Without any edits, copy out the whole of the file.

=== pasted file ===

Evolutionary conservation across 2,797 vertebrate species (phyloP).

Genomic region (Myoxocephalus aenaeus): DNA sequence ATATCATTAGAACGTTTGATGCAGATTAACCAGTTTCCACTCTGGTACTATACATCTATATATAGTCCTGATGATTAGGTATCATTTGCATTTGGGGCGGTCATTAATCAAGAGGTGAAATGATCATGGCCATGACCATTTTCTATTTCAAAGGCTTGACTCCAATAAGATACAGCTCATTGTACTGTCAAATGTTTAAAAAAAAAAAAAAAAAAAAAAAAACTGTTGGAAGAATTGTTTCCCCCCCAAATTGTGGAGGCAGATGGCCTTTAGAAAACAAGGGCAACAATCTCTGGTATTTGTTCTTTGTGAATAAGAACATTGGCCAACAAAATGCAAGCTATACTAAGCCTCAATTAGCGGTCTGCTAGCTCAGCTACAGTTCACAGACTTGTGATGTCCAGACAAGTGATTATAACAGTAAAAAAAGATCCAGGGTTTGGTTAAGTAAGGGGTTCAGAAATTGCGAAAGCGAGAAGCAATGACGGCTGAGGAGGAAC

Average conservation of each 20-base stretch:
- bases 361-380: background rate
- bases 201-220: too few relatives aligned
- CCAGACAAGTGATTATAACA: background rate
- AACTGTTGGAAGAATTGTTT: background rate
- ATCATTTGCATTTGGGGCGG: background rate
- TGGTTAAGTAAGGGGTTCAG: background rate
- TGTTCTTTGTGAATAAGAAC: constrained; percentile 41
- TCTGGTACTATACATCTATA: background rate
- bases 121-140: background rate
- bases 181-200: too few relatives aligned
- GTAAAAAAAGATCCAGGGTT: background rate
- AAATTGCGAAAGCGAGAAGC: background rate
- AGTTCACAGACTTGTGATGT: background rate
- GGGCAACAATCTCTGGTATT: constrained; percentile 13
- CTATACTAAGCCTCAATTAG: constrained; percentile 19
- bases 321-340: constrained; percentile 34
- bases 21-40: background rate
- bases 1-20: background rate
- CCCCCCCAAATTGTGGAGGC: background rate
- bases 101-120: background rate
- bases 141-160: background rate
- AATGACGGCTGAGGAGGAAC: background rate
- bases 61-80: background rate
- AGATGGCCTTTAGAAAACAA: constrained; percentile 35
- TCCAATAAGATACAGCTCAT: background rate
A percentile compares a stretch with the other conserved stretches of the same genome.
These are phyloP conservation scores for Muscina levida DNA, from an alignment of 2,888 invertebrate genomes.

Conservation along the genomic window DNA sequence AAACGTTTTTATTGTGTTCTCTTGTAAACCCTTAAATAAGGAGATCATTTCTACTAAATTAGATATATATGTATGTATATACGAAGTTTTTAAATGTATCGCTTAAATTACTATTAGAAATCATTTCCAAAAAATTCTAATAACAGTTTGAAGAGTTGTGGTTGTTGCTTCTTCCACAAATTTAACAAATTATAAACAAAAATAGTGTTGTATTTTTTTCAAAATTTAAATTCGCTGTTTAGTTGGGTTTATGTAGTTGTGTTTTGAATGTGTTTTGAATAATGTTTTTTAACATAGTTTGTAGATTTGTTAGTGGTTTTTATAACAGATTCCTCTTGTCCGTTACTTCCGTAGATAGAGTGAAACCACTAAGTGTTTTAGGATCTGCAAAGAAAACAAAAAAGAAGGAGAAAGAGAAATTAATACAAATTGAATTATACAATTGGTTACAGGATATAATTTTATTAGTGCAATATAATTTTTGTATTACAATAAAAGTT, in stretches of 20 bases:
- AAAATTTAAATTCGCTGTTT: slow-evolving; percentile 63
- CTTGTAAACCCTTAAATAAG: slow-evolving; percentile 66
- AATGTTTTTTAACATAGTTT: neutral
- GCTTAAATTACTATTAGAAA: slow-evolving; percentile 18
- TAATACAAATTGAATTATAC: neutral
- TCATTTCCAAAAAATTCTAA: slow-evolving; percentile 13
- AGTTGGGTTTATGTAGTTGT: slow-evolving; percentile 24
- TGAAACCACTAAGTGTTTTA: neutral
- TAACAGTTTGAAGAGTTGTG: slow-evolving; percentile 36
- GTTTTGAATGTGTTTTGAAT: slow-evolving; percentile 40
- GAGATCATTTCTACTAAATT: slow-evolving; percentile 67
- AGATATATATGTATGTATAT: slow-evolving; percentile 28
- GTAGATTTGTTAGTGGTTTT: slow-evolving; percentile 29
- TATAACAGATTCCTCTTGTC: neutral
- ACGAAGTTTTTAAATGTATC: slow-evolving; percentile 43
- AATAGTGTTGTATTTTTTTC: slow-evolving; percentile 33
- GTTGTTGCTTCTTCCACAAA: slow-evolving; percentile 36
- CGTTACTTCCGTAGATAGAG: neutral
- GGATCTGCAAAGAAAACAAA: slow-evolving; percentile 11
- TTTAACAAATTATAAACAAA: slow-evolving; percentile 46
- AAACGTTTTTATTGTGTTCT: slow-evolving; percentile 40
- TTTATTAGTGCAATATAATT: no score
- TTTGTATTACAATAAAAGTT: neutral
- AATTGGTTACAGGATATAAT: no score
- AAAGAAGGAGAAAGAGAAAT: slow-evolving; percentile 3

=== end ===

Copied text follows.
Evolutionary conservation across 2,797 vertebrate species (phyloP).

Genomic region (Myoxocephalus aenaeus): DNA sequence ATATCATTAGAACGTTTGATGCAGATTAACCAGTTTCCACTCTGGTACTATACATCTATATATAGTCCTGATGATTAGGTATCATTTGCATTTGGGGCGGTCATTAATCAAGAGGTGAAATGATCATGGCCATGACCATTTTCTATTTCAAAGGCTTGACTCCAATAAGATACAGCTCATTGTACTGTCAAATGTTTAAAAAAAAAAAAAAAAAAAAAAAAACTGTTGGAAGAATTGTTTCCCCCCCAAATTGTGGAGGCAGATGGCCTTTAGAAAACAAGGGCAACAATCTCTGGTATTTGTTCTTTGTGAATAAGAACATTGGCCAACAAAATGCAAGCTATACTAAGCCTCAATTAGCGGTCTGCTAGCTCAGCTACAGTTCACAGACTTGTGATGTCCAGACAAGTGATTATAACAGTAAAAAAAGATCCAGGGTTTGGTTAAGTAAGGGGTTCAGAAATTGCGAAAGCGAGAAGCAATGACGGCTGAGGAGGAAC

Average conservation of each 20-base stretch:
- bases 361-380: background rate
- bases 201-220: too few relatives aligned
- CCAGACAAGTGATTATAACA: background rate
- AACTGTTGGAAGAATTGTTT: background rate
- ATCATTTGCATTTGGGGCGG: background rate
- TGGTTAAGTAAGGGGTTCAG: background rate
- TGTTCTTTGTGAATAAGAAC: constrained; percentile 41
- TCTGGTACTATACATCTATA: background rate
- bases 121-140: background rate
- bases 181-200: too few relatives aligned
- GTAAAAAAAGATCCAGGGTT: background rate
- AAATTGCGAAAGCGAGAAGC: background rate
- AGTTCACAGACTTGTGATGT: background rate
- GGGCAACAATCTCTGGTATT: constrained; percentile 13
- CTATACTAAGCCTCAATTAG: constrained; percentile 19
- bases 321-340: constrained; percentile 34
- bases 21-40: background rate
- bases 1-20: background rate
- CCCCCCCAAATTGTGGAGGC: background rate
- bases 101-120: background rate
- bases 141-160: background rate
- AATGACGGCTGAGGAGGAAC: background rate
- bases 61-80: background rate
- AGATGGCCTTTAGAAAACAA: constrained; percentile 35
- TCCAATAAGATACAGCTCAT: background rate
A percentile compares a stretch with the other conserved stretches of the same genome.
These are phyloP conservation scores for Muscina levida DNA, from an alignment of 2,888 invertebrate genomes.

Conservation along the genomic window DNA sequence AAACGTTTTTATTGTGTTCTCTTGTAAACCCTTAAATAAGGAGATCATTTCTACTAAATTAGATATATATGTATGTATATACGAAGTTTTTAAATGTATCGCTTAAATTACTATTAGAAATCATTTCCAAAAAATTCTAATAACAGTTTGAAGAGTTGTGGTTGTTGCTTCTTCCACAAATTTAACAAATTATAAACAAAAATAGTGTTGTATTTTTTTCAAAATTTAAATTCGCTGTTTAGTTGGGTTTATGTAGTTGTGTTTTGAATGTGTTTTGAATAATGTTTTTTAACATAGTTTGTAGATTTGTTAGTGGTTTTTATAACAGATTCCTCTTGTCCGTTACTTCCGTAGATAGAGTGAAACCACTAAGTGTTTTAGGATCTGCAAAGAAAACAAAAAAGAAGGAGAAAGAGAAATTAATACAAATTGAATTATACAATTGGTTACAGGATATAATTTTATTAGTGCAATATAATTTTTGTATTACAATAAAAGTT, in stretches of 20 bases:
- AAAATTTAAATTCGCTGTTT: slow-evolving; percentile 63
- CTTGTAAACCCTTAAATAAG: slow-evolving; percentile 66
- AATGTTTTTTAACATAGTTT: neutral
- GCTTAAATTACTATTAGAAA: slow-evolving; percentile 18
- TAATACAAATTGAATTATAC: neutral
- TCATTTCCAAAAAATTCTAA: slow-evolving; percentile 13
- AGTTGGGTTTATGTAGTTGT: slow-evolving; percentile 24
- TGAAACCACTAAGTGTTTTA: neutral
- TAACAGTTTGAAGAGTTGTG: slow-evolving; percentile 36
- GTTTTGAATGTGTTTTGAAT: slow-evolving; percentile 40
- GAGATCATTTCTACTAAATT: slow-evolving; percentile 67
- AGATATATATGTATGTATAT: slow-evolving; percentile 28
- GTAGATTTGTTAGTGGTTTT: slow-evolving; percentile 29
- TATAACAGATTCCTCTTGTC: neutral
- ACGAAGTTTTTAAATGTATC: slow-evolving; percentile 43
- AATAGTGTTGTATTTTTTTC: slow-evolving; percentile 33
- GTTGTTGCTTCTTCCACAAA: slow-evolving; percentile 36
- CGTTACTTCCGTAGATAGAG: neutral
- GGATCTGCAAAGAAAACAAA: slow-evolving; percentile 11
- TTTAACAAATTATAAACAAA: slow-evolving; percentile 46
- AAACGTTTTTATTGTGTTCT: slow-evolving; percentile 40
- TTTATTAGTGCAATATAATT: no score
- TTTGTATTACAATAAAAGTT: neutral
- AATTGGTTACAGGATATAAT: no score
- AAAGAAGGAGAAAGAGAAAT: slow-evolving; percentile 3